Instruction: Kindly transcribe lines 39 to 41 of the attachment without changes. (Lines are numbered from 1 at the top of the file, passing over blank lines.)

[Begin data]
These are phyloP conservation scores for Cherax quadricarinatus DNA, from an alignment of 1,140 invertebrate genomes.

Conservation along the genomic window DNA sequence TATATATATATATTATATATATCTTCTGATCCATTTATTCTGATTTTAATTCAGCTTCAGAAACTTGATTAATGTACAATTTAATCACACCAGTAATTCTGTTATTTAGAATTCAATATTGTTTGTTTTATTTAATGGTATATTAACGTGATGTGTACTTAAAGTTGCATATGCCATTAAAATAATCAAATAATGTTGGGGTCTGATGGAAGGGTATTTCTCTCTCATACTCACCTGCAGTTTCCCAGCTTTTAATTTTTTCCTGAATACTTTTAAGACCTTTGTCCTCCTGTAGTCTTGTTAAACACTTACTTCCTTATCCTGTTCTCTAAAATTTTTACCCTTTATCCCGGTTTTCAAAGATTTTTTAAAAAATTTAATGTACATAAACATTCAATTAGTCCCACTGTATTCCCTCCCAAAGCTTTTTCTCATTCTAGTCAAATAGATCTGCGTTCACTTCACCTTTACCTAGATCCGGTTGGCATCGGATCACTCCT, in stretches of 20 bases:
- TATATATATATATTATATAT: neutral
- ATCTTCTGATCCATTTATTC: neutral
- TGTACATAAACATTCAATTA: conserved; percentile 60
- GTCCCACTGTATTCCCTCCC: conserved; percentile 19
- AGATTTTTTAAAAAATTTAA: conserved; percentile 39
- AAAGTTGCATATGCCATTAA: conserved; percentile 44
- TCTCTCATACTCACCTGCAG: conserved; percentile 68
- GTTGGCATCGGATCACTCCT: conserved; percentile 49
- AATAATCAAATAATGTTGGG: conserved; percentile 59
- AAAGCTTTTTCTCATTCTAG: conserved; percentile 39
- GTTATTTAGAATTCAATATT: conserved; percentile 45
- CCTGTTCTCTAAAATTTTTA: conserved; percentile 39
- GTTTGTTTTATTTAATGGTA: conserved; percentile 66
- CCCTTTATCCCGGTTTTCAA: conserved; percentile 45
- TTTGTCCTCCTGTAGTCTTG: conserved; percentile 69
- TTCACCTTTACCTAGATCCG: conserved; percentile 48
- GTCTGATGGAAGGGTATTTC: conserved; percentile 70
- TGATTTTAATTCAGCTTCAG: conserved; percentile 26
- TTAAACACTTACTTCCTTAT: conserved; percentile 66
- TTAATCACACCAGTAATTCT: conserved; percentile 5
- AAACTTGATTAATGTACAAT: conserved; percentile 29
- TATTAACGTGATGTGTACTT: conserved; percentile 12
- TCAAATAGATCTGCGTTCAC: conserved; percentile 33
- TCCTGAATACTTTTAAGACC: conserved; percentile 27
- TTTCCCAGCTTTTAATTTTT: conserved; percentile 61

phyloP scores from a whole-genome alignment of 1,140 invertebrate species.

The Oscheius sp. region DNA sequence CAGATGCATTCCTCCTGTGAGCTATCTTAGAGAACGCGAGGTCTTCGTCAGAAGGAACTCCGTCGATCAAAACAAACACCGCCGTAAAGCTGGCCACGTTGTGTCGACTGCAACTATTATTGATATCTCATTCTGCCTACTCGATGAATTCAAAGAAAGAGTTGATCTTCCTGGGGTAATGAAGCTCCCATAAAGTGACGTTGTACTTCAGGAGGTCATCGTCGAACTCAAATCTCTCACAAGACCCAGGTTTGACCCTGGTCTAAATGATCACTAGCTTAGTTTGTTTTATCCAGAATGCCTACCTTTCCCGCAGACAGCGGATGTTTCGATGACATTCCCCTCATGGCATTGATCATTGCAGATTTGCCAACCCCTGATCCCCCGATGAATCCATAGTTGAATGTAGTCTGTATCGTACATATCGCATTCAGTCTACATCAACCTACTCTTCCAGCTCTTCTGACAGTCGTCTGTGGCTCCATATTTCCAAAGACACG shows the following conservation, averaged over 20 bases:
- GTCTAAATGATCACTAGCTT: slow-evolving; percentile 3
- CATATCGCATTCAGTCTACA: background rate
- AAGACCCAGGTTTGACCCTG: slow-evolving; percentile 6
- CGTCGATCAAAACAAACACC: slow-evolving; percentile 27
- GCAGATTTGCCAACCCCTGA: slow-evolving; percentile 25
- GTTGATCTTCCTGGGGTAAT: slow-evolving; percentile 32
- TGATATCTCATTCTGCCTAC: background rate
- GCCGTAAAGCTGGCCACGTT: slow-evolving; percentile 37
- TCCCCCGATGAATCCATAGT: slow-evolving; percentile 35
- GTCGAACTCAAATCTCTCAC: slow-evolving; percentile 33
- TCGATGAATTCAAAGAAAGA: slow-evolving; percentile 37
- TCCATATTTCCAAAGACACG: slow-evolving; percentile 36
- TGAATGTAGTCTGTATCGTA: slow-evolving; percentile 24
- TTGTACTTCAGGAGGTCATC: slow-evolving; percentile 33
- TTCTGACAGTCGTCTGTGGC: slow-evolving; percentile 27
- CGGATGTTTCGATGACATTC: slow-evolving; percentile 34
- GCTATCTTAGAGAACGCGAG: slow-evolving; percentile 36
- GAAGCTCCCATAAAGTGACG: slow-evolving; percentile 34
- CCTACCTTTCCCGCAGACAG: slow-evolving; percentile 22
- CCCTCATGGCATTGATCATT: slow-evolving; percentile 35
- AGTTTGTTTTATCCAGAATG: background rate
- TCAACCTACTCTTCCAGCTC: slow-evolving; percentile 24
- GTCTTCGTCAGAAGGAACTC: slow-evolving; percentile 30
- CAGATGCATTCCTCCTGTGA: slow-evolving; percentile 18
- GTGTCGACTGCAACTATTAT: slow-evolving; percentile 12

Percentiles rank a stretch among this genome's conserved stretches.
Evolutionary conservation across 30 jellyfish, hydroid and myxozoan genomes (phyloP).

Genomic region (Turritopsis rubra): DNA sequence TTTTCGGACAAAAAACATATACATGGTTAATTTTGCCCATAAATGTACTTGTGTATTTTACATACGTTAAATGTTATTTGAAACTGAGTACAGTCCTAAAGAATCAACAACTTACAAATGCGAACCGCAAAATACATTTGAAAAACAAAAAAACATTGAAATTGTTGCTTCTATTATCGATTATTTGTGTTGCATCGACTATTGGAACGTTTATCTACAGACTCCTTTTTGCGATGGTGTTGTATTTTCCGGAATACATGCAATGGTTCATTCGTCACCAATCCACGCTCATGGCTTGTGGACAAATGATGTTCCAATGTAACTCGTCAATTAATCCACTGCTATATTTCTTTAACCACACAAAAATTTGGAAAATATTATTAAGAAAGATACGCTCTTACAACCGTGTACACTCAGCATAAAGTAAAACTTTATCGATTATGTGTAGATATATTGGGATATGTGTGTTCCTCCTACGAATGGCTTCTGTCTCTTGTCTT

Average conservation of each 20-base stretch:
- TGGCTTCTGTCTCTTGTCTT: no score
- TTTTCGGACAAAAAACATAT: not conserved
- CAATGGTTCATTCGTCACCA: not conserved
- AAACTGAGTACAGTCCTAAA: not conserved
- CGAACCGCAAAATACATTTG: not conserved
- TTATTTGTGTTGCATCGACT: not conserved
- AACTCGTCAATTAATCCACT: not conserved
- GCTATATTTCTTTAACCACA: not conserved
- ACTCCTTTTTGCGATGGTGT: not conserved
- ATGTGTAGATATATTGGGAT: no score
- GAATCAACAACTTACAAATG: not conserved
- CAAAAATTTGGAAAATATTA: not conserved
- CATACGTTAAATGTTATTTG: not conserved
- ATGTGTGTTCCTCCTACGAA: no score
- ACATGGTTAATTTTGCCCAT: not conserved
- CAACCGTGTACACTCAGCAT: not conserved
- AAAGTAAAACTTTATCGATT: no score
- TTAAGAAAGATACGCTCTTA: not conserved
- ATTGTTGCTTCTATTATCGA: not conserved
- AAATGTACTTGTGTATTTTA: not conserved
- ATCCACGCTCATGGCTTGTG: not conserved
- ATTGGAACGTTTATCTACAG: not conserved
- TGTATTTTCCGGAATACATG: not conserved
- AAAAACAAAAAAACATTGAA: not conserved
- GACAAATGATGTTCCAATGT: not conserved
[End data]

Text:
- GTCGAACTCAAATCTCTCAC: slow-evolving; percentile 33
- TCGATGAATTCAAAGAAAGA: slow-evolving; percentile 37
- TCCATATTTCCAAAGACACG: slow-evolving; percentile 36